I was struck by the juxtaposition of two United Methodist news stories this month:
- about a litter cleanup project undertaken by a Zimbabwean church, and
- about a coastal cleanup project undertaken by United Methodists in the Philippines.
Pastor Taurai Emmanuel Maforo presents a metal litter bin to vendors in Murombedzi, Zimbabwe. More than 100 members of Murombedzi United Methodist Church joined volunteers from Harare Inner City United Methodist Church, environmentalists and government authorities in an environmental cleanup. (UMNS photo by Eveline Chikwanah)
Both projects earned praise from local environmental organizations. While the environmental connection was stronger in the Philippines cleanup, both projects seemed to stem at least in part from motivation to care for the environment.
Nor is this the first time that Filipino United Methodists have shown concern for the environment. Within the past year, Filipino United Methodists have participated in climate walk, and students at United Methodist-affiliated Wesleyan University-Philippines have launched a climate change movement. Moreover, some of the environmental initiatives of Filipino United Methodists have had clergy and episcopal support, as the articles demonstrate.
Waxed and waned
In the United States, support for environmental causes has waxed and waned over the years. Recently, the United States has been behind other developed nations and even many developing nations in terms of concern over climate change specifically, as “Americans are Outliers in Views on Climate Change” (New York Times) and “Americans Lead World in Climate Denial” (Ecowatch) show.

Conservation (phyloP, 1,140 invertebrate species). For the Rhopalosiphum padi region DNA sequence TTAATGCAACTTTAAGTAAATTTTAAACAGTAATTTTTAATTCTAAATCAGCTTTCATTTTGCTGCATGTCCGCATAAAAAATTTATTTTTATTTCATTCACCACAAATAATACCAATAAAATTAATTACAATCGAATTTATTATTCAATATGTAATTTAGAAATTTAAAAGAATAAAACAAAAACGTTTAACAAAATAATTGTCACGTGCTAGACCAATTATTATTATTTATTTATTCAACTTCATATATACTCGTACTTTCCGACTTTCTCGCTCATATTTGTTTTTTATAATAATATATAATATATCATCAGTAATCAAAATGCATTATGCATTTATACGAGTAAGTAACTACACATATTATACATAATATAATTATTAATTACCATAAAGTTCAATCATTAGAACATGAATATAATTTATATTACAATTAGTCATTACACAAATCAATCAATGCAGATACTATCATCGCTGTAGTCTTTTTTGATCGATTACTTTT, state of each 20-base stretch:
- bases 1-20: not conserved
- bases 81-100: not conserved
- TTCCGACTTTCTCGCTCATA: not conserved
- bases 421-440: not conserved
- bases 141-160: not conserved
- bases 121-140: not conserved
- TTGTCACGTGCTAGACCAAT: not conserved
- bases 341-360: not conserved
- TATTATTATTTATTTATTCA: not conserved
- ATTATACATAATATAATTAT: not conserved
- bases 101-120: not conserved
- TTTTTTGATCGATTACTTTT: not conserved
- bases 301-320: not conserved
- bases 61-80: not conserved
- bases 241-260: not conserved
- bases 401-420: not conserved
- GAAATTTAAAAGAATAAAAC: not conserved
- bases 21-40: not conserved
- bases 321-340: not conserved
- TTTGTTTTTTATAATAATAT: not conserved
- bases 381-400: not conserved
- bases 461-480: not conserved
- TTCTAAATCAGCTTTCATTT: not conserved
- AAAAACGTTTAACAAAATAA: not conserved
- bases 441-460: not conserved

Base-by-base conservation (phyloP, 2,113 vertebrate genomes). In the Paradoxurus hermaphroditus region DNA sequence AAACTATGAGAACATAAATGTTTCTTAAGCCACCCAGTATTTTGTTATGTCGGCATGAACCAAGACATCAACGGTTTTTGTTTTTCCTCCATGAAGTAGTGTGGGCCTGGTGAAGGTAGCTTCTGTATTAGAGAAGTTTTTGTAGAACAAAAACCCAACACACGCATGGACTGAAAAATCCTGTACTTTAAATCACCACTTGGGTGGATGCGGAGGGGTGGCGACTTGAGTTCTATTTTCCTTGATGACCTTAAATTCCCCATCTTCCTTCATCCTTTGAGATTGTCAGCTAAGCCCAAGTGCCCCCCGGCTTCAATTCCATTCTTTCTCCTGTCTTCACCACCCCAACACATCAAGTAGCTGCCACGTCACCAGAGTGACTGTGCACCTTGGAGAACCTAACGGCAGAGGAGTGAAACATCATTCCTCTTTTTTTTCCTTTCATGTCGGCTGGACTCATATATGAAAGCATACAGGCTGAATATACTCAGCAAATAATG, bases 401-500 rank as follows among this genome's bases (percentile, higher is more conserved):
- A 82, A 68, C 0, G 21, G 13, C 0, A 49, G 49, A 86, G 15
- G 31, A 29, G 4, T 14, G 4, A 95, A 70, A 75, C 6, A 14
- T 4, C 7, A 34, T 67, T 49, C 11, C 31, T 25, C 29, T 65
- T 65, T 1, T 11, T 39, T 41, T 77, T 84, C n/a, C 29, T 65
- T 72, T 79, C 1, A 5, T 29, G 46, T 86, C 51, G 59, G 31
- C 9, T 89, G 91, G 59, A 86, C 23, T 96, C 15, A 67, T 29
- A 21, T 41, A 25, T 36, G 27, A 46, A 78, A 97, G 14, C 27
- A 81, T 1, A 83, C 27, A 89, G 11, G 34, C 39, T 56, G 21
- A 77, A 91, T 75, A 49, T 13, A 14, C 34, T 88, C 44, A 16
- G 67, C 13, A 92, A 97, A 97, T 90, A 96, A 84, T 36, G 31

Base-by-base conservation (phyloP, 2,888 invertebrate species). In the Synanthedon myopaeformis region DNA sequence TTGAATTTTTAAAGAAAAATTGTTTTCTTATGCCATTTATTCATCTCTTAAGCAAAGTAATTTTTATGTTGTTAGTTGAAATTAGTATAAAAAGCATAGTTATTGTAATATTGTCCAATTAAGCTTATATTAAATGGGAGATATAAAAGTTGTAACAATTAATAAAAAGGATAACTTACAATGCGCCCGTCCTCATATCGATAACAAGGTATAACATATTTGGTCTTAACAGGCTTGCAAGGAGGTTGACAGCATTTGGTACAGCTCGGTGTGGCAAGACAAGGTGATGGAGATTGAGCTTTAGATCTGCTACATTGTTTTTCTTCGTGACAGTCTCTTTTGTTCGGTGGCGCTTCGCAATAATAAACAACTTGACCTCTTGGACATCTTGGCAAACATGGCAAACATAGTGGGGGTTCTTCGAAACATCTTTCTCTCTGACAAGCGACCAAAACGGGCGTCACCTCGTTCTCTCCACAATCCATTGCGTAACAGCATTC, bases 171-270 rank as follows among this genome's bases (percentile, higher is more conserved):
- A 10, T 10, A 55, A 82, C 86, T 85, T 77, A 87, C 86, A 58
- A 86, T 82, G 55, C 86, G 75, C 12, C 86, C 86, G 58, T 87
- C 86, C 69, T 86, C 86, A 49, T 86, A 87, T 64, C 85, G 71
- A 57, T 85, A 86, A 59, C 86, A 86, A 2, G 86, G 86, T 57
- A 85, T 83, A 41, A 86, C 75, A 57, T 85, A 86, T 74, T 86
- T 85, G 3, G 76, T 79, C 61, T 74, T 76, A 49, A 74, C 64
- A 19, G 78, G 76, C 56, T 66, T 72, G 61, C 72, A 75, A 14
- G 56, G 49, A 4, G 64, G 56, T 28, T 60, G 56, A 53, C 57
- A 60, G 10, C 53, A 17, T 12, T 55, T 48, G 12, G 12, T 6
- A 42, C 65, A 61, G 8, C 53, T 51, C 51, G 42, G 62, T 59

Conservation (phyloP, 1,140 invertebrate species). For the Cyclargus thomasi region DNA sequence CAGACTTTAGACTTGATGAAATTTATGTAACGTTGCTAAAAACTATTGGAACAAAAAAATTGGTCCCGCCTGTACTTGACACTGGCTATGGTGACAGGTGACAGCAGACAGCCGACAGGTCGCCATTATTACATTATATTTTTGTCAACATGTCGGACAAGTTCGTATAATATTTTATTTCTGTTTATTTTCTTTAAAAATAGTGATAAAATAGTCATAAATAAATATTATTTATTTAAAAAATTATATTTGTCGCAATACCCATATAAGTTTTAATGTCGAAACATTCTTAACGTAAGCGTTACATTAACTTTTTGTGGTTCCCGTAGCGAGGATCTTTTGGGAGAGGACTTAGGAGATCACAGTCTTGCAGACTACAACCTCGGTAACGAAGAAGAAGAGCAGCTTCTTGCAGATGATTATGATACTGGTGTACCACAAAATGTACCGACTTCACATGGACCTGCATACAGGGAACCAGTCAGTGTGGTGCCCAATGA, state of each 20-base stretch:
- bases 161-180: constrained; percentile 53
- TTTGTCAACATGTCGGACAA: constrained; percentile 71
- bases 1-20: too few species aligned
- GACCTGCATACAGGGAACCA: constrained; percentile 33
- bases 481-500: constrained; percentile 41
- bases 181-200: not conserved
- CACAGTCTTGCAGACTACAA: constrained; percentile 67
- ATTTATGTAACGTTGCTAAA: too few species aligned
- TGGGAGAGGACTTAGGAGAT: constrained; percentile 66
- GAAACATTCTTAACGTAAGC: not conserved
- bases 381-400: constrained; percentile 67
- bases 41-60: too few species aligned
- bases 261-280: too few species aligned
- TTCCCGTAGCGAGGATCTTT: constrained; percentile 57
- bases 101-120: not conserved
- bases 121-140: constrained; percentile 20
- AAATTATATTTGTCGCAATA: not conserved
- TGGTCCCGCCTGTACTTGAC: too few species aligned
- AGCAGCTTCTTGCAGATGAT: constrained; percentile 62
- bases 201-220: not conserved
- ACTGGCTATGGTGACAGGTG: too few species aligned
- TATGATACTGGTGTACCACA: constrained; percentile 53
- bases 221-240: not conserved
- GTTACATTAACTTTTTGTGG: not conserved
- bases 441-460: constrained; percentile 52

Certainly many faithful American United Methodists are working to mitigate negative human effects on the environment.
While certainly many faithful American United Methodists are working to mitigate negative human effects on the environment, such as Bill McKibben, these articles raised a question for me: Is it possible that real impetus for United Methodists to address climate change and other environmental issues will come from the Central Conferences, not the United States?
There are reasons to think so beyond just the survey data linked to above. For reasons of geography and level of economic development, it is likely that other countries around the world will be negatively impacted by climate change before the United States is, making these issues more pressing for them.
Moreover, because other countries lack the set of political factors that make climate change and environmentalism controversial in the United States, a United Methodist climate initiative from the Philippines or elsewhere could face less domestic opposition.
While only time will tell, I think the Central Conferences are a good place to look for United Methodist energy around addressing climate change and other environmental issues.